Nobody asked Mr. Broad to push for the medicalization, accreditation or licensing of yoga. He took it on himself to make a case for it, and its up to us as yoga professionals to show him that he's wrong by continuing to raise the standards of our educational programs, and by keeping our profession free from coercive forces of any kind. That is why I say it's important you read this book and then let your voice be heard.
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Showing 61-70 of 96 posts in this discussion
In reply to an earlier post on Mar 8, 2012 11:08:54 AM PST
it appears to me that those who are teachers are crying foul play the loudest because they make a living by yoga.
i, myself, feel lucky that i only experienced whip lash from my first yoga class.
Broad has done an excellent job researching and writing this book.
Posted on Mar 9, 2012 7:23:08 PM PST
Last edited by the author on Mar 12, 2012 10:15:20 AM PDT
You say that you are in favour of an industry standard, but against a government standard, but if medicalisation of yoga can destroy this commerical industry, I am in favour of it. The first thing you can do as a yoga teacher, is to make the information on your anatomy website available for free. That would give a good example, if you truly care about educating people and not just about defending the future of this lucrative yoga industry.
In reply to an earlier post on Mar 9, 2012 7:36:13 PM PST
Last edited by the author on Mar 9, 2012 7:39:05 PM PST
Leslie Kaminoff says:
Yep. You've got me tagged - I'm extremely money hungry..I'm selfishly attached to being able to feed my family by doing something I love.
I presume you are not money hungry? Let me guess...are you in civil service?
In reply to an earlier post on Mar 9, 2012 7:47:49 PM PST
In reply to an earlier post on Mar 10, 2012 7:05:04 AM PST
David S. Lynn says:
When Mr. Kaminoff refers to an *industry standard,* he does not mean industry as in money generation. The term industry here refers to the profession as a whole and their standards of knowledge, practices and conduct. The quantity of money that might or might not be produced as a result is merely a by-product of higher or lower quality of service to Students & Clients. More importantly, he does not want any of these *standards* to be enforced at the point of a gun, which ALL government standards, by ALL legal definitions, entail and require.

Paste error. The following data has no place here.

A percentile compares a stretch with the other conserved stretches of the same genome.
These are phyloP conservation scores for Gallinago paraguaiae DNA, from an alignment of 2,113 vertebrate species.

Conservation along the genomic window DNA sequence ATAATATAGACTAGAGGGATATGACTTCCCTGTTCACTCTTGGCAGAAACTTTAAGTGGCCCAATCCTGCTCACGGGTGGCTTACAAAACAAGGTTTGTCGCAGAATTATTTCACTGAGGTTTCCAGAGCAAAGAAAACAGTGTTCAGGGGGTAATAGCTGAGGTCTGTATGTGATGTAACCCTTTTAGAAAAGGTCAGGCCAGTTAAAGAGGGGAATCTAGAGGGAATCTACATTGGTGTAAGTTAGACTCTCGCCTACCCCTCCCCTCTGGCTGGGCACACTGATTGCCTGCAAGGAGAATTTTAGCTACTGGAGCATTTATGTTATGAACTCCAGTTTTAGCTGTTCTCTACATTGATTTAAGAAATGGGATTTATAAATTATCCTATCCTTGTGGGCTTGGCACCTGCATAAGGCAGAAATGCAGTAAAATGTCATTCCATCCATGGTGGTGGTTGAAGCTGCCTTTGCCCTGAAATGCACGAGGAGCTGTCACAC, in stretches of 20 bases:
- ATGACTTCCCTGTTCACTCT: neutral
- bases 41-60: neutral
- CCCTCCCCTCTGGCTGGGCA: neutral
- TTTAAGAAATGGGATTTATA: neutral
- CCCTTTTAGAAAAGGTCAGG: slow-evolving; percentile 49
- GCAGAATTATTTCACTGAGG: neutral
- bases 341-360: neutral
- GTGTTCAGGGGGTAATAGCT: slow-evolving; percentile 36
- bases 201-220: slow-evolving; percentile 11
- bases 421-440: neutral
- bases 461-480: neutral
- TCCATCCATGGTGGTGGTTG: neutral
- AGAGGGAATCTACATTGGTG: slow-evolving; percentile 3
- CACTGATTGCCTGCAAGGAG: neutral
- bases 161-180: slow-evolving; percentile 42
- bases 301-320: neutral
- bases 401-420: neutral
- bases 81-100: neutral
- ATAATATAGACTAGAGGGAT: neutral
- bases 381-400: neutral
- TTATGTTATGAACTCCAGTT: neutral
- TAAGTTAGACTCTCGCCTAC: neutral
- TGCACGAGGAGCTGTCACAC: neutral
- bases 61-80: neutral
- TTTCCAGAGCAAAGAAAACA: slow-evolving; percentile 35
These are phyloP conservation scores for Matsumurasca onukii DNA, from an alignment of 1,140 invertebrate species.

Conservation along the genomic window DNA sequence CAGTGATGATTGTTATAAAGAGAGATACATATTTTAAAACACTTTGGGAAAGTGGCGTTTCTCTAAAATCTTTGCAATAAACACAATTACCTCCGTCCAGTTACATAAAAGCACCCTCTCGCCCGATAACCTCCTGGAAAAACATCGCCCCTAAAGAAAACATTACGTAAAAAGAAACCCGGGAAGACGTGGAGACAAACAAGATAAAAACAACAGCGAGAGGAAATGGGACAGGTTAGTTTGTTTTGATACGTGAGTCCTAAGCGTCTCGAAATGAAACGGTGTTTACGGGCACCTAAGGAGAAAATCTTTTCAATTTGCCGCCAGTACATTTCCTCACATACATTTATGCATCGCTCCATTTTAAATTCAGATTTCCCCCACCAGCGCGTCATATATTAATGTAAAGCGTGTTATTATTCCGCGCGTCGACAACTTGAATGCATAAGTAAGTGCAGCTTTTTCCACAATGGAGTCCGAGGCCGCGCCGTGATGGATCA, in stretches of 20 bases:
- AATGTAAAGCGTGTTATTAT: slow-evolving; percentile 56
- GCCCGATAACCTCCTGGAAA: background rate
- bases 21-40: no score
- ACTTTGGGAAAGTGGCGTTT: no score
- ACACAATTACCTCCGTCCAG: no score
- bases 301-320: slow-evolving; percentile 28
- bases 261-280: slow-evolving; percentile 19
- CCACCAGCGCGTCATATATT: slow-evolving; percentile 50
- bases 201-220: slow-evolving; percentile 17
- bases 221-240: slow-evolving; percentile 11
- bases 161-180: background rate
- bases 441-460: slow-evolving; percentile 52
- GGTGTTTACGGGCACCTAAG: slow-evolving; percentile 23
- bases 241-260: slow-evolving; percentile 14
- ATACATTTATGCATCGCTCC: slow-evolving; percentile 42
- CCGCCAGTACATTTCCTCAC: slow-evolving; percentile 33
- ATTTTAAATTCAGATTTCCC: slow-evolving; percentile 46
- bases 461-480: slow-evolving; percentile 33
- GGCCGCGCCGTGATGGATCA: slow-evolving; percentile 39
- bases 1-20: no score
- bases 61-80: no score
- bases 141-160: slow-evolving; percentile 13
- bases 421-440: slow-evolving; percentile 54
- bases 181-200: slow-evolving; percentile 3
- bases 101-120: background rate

Leslie provides extremely high quality and useful information and education to many people, and doing so costs a LOT of money. I only hope the sales of his products have returned his substantial investment plus some, which would only be fair. Doing it for free would require that people like you -- those who claim a superior attitude -- donate substantial funds to his operations so as to spread Mr. Kaminoff's vast knowledge among as many people as possible. Otherwise, his gifts would be wasted upon the false alter of spiritual poverty.
Have you, sir, offered to finance his operations so he could stop charging money for his widely needed work and service? Or would you require him and his family to live in poverty? Better yet, what evidence do YOU supply toward having a comparably high quality of service to offer people? Mr. Kaminoff needs no further evidence than his already existing and abundant materials and many, extremely happy students and teachers he has already provided to the world. ... I also find his marketing to be quite low-key compared to many in the *industry.*
And I see no rational nor humane reason someone who devotes their entire life to teaching something -- even if so-called *spiritual* -- is required to live a lesser quality of life than anyone else. America is not (thankfully) poverty stricken India, which is such because so many of them do not understand nor respect universal human principles of peaceful wealth creation (or more likely the real agenda of some upper class elites whom prefer the lower classes STAY in the lower classes, which has a lot more to do with why so-called *spirituality* in the East is falsely associated with not charging money).